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dc.contributor.advisor Steinberg, Richard en_US Lyons, Alvin L en_US 2010-06-16T17:51:46Z 2027-02-16T18:51:46Z 2011-06-01T16:55:03Z 2010-06-16T17:51:46Z 2009 en_US
dc.description Thesis (Ph.D.) - Indiana University, Philanthropic Studies, 2009 en_US
dc.description.abstract The study of the nonprofit sector has traditionally focused on nonprofit organizations as recipients of charity. A perspective that has been relatively neglected is that of nonprofit organizations as not only recipients but also as donors of charitable resources. This dissertation explores the phenomenon of philanthropic behavior of nonprofit organizations, using studies of the contributions and community health programs of nonprofit hospitals in Indiana as an example. Philanthropic behavior is defined as actions and programs initiated by a nonprofit organization to meet additional community needs - beyond its primary mission or services. It presents the hypothesis that such activities are undertaken for reasons similar to for-profit organizations - and have comparable organizational benefits. The studies reported in the dissertation show a wide variation in reporting such activities as well as of the organizational structures in place to manage such behavior. This variation is seen even in seemingly similar hospitals such as religious hospitals within an identified system. The dissertation discovers that while nonprofit organizations may engage in philanthropic behavior, these practices go largely unrecognized. Because the actions are not systematically noted or recorded, some very significant residual benefits that nonprofits provide for their defined communities are also unrecognized. It also finds that when these activities are evident, they are driven more by the professional values and actions of individual employees than by organizational policies. The dissertation concludes that drawing conclusions from this study of the data on Indiana hospitals - both from state reports and the IRS Form 990s - is difficult. There is an inconsistency between the two databases as well as within each of the datasets that makes any specific conclusions as to the relative values of different hospitals or to standards is suspect. It notes that while the revised Form 990 should help in overall transparency, the reporting of areas such as health education and donations will most probably continue to be inconsistent. This inconsistency makes the information difficult to use as either an evaluation tool or as policy to encourage community-serving behavior. en_US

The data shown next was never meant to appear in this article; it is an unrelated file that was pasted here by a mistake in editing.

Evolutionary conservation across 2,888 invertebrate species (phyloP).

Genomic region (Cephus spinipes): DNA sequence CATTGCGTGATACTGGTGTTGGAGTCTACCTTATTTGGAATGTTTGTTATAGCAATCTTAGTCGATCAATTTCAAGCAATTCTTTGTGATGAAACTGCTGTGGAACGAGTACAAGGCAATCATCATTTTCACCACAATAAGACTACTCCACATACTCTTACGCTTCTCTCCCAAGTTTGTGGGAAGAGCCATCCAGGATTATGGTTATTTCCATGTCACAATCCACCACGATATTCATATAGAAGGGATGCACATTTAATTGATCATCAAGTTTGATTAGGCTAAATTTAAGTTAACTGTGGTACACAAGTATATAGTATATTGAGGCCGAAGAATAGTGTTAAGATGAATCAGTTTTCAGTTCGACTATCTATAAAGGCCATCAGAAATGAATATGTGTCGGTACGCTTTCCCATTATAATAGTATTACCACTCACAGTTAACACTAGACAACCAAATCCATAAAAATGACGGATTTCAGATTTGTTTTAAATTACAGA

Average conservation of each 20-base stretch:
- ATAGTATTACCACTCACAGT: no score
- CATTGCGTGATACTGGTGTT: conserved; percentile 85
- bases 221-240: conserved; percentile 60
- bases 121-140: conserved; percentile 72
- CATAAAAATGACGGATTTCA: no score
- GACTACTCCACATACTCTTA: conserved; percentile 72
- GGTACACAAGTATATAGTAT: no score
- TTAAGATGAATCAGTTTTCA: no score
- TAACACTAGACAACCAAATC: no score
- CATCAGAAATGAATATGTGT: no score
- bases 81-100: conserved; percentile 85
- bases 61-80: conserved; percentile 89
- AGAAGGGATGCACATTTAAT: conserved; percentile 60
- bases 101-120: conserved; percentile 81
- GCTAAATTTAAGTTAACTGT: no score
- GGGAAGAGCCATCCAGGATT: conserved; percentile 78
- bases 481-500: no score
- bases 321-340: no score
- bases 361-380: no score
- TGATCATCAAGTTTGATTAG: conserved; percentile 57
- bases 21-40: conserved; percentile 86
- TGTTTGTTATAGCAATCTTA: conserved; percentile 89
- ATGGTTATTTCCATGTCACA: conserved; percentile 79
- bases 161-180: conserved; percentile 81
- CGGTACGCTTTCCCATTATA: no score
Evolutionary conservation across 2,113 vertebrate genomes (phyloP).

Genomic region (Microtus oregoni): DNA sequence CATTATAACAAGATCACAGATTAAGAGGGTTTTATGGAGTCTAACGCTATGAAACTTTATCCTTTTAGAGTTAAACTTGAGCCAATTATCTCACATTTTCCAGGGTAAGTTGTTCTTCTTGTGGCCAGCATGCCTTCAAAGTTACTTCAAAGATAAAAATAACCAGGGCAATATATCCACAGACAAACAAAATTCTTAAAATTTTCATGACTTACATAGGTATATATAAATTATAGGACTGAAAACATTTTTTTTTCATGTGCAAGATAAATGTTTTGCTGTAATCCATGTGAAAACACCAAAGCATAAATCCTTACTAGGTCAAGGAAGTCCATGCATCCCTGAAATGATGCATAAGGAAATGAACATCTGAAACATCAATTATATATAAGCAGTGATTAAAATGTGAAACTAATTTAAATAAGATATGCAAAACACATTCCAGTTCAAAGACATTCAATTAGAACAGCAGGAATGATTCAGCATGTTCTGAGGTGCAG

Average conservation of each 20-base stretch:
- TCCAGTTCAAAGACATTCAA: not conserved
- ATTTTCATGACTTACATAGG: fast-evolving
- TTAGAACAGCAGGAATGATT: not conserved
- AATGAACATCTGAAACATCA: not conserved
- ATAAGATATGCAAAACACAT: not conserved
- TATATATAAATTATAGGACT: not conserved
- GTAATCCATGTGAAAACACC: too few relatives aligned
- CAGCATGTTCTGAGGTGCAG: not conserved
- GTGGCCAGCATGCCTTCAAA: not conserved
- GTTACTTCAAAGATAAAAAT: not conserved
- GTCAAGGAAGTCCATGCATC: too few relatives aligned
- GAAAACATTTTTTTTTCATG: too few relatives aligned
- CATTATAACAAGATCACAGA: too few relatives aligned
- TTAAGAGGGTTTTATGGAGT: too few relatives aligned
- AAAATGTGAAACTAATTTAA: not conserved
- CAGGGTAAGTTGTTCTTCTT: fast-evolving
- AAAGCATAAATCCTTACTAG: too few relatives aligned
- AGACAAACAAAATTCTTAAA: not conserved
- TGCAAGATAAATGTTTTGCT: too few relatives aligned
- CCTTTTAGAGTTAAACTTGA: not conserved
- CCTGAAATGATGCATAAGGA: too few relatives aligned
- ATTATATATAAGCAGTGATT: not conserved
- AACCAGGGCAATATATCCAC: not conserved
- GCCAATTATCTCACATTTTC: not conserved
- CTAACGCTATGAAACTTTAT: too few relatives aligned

dc.language.iso EN en_US
dc.publisher [Bloomington, Ind.] : Indiana University en_US
dc.subject.classification Hospitals
dc.subject.classification Philanthropy
dc.subject.classification Community Benefit
dc.subject.classification Sociology, Organizational en_US
dc.title The Philanthropic Behavior of Nonprofit Hospitals en_US
dc.type Doctoral Dissertation en_US

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